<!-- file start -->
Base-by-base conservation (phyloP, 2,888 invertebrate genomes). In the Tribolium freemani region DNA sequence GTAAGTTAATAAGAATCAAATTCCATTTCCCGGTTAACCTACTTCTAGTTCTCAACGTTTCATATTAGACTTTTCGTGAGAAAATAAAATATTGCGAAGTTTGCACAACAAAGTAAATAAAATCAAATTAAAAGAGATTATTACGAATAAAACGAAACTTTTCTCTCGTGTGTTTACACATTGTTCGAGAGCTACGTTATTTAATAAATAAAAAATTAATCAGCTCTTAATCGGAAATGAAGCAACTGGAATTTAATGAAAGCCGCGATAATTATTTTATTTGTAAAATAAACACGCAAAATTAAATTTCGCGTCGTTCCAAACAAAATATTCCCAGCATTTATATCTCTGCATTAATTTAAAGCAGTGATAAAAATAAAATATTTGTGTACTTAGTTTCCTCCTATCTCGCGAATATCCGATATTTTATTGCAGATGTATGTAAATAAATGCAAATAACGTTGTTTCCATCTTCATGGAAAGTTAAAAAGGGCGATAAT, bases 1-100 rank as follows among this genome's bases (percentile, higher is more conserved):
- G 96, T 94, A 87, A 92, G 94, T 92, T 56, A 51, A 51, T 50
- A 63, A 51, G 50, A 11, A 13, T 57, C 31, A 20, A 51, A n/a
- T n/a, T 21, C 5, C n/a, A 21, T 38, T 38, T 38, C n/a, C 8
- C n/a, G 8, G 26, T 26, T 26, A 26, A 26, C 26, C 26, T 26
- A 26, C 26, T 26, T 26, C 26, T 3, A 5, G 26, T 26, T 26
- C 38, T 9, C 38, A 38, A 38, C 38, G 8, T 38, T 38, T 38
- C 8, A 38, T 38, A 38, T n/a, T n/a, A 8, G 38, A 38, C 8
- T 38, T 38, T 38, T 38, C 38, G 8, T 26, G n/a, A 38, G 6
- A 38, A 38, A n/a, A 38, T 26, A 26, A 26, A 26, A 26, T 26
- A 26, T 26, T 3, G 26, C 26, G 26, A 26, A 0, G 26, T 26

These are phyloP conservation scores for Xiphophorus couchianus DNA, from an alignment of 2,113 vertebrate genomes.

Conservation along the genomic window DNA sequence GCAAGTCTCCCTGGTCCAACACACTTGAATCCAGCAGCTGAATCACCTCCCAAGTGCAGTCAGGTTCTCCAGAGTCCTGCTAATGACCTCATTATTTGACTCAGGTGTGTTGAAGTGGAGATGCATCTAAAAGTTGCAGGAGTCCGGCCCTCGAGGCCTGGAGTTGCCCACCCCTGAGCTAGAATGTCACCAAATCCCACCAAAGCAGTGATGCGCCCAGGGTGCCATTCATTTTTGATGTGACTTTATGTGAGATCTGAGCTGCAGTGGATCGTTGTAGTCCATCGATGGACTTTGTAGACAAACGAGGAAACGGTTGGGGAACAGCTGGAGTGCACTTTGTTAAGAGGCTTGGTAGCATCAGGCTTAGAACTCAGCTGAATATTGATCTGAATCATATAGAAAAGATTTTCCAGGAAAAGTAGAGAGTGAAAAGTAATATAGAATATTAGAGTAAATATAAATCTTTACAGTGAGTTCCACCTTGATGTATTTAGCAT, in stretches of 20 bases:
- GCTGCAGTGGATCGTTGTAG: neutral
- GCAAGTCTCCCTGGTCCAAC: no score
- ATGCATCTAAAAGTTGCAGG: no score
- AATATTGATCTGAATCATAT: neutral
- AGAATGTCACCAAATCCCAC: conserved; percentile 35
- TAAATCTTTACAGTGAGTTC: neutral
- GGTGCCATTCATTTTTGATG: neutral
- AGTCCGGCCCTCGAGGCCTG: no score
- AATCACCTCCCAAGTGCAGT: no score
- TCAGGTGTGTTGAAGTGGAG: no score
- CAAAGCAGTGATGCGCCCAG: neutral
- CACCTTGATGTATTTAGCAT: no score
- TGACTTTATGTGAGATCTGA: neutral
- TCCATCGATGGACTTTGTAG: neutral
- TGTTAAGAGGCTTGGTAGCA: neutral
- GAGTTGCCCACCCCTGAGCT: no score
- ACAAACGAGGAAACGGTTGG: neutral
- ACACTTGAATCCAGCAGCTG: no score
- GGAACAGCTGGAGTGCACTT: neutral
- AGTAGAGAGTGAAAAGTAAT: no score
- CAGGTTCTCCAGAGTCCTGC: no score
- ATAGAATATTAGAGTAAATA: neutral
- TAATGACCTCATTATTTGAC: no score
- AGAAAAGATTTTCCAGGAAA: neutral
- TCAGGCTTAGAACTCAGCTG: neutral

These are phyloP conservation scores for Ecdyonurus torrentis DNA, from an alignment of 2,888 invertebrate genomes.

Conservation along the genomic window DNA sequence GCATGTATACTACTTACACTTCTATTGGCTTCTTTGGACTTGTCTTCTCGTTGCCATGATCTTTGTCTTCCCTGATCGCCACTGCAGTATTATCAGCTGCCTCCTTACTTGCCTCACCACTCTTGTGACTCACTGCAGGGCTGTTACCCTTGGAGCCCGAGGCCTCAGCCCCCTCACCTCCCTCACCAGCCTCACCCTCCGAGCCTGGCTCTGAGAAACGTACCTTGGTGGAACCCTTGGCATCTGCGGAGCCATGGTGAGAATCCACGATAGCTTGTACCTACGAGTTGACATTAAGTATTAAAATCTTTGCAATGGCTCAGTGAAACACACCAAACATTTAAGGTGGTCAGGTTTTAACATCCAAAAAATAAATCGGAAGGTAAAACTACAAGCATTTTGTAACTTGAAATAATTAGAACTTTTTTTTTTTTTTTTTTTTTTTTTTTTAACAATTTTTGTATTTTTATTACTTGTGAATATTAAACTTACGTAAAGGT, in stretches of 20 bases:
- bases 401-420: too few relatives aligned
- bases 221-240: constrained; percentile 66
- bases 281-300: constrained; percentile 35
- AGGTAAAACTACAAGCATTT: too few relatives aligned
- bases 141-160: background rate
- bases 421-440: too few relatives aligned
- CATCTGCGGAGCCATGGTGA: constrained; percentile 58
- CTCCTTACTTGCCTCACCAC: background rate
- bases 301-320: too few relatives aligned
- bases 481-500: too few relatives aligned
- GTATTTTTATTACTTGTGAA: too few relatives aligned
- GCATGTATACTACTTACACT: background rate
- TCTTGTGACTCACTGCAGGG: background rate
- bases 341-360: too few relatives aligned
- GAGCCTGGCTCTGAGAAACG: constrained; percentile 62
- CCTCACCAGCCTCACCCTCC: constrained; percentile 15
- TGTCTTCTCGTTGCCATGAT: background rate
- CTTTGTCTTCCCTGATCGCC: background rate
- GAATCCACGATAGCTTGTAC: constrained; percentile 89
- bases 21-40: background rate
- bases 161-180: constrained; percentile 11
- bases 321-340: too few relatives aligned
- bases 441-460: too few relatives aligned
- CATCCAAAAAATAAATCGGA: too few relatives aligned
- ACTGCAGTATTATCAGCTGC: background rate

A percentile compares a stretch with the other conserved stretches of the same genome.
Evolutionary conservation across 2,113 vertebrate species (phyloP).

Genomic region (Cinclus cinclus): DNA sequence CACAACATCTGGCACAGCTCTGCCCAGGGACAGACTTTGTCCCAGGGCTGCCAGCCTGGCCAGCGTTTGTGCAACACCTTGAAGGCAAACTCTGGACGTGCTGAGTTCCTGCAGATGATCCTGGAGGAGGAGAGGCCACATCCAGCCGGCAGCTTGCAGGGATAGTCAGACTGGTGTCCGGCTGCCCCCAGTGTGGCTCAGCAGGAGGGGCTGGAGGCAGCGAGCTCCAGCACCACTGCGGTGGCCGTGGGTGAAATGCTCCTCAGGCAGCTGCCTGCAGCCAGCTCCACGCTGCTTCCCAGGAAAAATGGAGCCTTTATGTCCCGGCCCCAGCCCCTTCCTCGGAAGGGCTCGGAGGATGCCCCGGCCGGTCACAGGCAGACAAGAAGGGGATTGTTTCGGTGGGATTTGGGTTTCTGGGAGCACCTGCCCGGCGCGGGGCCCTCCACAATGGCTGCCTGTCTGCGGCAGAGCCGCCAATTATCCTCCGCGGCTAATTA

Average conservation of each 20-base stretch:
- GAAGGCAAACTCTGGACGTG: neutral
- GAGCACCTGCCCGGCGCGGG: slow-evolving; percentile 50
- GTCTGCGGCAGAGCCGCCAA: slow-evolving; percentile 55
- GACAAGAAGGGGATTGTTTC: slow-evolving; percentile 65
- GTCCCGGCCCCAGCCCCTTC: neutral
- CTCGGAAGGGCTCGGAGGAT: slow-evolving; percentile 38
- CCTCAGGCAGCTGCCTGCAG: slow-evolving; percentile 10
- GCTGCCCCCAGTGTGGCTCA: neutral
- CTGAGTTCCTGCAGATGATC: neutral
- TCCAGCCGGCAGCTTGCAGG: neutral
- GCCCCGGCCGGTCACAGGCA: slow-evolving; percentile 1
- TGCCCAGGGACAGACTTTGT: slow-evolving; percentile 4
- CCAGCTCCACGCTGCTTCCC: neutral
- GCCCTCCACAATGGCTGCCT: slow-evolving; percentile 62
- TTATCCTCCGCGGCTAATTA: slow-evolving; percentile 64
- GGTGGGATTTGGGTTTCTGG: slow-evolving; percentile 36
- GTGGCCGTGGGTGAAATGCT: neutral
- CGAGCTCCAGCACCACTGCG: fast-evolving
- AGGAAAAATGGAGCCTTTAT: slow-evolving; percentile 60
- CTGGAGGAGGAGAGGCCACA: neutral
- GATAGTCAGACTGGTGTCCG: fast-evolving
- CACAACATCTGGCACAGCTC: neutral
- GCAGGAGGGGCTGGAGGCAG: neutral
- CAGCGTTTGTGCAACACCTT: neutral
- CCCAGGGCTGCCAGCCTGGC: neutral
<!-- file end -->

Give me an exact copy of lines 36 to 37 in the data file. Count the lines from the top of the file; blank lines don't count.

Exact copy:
- TAATGACCTCATTATTTGAC: no score
- AGAAAAGATTTTCCAGGAAA: neutral